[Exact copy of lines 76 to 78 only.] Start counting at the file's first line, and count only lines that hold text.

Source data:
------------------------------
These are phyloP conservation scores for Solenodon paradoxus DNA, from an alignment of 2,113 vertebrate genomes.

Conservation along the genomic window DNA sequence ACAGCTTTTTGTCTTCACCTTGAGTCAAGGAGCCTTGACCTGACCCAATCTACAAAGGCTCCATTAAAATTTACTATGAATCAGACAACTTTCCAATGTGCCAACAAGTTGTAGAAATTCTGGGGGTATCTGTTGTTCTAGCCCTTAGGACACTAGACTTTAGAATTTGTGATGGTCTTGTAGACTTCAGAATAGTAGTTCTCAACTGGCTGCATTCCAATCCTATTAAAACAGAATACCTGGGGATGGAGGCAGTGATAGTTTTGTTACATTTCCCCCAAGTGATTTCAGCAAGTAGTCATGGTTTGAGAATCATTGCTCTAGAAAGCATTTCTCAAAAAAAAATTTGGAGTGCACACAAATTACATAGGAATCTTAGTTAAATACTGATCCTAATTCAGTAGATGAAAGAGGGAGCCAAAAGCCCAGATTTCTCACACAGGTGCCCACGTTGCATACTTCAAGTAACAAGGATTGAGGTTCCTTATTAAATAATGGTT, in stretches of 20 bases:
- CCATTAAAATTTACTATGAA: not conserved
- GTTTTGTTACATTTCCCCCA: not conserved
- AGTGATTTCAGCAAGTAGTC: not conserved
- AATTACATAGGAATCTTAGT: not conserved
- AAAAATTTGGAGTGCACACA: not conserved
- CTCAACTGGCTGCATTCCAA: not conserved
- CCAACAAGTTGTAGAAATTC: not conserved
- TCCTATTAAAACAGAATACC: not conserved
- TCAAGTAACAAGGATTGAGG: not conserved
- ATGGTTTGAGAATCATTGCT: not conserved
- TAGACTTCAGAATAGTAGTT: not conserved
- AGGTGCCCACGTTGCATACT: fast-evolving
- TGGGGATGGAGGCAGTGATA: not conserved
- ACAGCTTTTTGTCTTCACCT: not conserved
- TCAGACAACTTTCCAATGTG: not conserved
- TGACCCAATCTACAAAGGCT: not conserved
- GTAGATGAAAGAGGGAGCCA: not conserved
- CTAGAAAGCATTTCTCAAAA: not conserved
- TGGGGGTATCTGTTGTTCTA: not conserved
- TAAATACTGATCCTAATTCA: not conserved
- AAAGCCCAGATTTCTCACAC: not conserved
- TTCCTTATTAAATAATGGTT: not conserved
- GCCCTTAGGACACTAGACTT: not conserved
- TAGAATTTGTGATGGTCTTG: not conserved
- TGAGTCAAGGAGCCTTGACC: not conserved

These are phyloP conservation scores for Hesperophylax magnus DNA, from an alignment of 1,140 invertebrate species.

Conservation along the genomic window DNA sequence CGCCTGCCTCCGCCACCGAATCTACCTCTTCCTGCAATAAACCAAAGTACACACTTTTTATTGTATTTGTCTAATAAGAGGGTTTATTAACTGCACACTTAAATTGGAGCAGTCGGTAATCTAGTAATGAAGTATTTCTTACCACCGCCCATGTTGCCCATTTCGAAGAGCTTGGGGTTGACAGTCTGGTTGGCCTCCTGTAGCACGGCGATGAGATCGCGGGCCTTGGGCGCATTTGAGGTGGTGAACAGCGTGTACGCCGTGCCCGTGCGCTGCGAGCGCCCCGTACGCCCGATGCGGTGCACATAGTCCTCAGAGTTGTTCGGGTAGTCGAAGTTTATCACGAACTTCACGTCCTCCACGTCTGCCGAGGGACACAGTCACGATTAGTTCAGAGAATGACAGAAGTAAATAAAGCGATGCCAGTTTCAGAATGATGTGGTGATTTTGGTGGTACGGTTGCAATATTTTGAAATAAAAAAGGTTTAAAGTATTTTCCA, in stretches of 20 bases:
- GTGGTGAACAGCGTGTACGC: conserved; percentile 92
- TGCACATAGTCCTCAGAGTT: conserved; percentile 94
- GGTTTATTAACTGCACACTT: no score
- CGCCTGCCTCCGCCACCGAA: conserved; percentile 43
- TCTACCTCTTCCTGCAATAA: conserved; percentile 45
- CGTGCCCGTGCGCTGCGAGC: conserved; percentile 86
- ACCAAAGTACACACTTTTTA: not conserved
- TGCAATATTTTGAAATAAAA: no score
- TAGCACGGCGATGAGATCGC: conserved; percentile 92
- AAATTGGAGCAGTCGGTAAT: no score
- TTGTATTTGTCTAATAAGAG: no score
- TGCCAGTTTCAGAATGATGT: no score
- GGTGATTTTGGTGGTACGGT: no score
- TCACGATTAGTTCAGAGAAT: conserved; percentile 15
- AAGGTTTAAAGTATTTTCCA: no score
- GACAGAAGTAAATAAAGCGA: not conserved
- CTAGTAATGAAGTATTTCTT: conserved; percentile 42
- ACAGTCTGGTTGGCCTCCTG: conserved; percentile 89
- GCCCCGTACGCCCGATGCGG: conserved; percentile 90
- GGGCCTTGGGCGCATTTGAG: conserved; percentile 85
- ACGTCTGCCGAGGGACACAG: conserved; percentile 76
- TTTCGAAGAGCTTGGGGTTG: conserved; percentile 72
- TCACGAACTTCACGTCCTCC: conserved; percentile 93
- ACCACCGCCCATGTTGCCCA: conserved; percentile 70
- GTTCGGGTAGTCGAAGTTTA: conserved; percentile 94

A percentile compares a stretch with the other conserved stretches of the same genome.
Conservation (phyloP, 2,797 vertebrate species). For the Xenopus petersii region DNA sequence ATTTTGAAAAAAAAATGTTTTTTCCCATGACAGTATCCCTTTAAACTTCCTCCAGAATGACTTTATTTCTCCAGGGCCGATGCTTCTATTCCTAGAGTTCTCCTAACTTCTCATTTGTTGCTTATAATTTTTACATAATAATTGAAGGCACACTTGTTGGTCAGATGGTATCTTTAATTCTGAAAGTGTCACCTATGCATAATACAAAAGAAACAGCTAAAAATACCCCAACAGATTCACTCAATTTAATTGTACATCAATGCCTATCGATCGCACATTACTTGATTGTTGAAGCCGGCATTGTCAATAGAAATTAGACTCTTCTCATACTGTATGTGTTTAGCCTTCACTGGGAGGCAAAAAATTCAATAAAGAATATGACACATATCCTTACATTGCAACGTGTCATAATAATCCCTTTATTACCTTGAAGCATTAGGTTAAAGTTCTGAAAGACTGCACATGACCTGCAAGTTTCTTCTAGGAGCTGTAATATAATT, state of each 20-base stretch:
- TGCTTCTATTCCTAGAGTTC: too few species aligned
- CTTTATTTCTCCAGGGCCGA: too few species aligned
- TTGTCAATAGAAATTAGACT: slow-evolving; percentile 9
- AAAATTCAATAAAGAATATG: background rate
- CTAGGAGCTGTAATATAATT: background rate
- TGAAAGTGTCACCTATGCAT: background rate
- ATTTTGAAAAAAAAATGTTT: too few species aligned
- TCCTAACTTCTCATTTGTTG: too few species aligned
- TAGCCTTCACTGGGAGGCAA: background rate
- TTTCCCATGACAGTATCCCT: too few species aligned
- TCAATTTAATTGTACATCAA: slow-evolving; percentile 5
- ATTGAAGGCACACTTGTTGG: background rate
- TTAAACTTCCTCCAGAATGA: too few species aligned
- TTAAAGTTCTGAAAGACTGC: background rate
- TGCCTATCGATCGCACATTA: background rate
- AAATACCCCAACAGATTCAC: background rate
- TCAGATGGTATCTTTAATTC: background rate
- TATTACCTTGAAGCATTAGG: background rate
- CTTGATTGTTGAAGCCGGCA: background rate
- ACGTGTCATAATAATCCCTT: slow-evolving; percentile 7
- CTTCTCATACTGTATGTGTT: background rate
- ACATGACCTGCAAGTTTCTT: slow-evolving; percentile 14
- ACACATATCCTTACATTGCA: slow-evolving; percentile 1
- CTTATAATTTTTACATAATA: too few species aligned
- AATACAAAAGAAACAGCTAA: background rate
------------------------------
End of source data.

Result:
- ACGTGTCATAATAATCCCTT: slow-evolving; percentile 7
- CTTCTCATACTGTATGTGTT: background rate
- ACATGACCTGCAAGTTTCTT: slow-evolving; percentile 14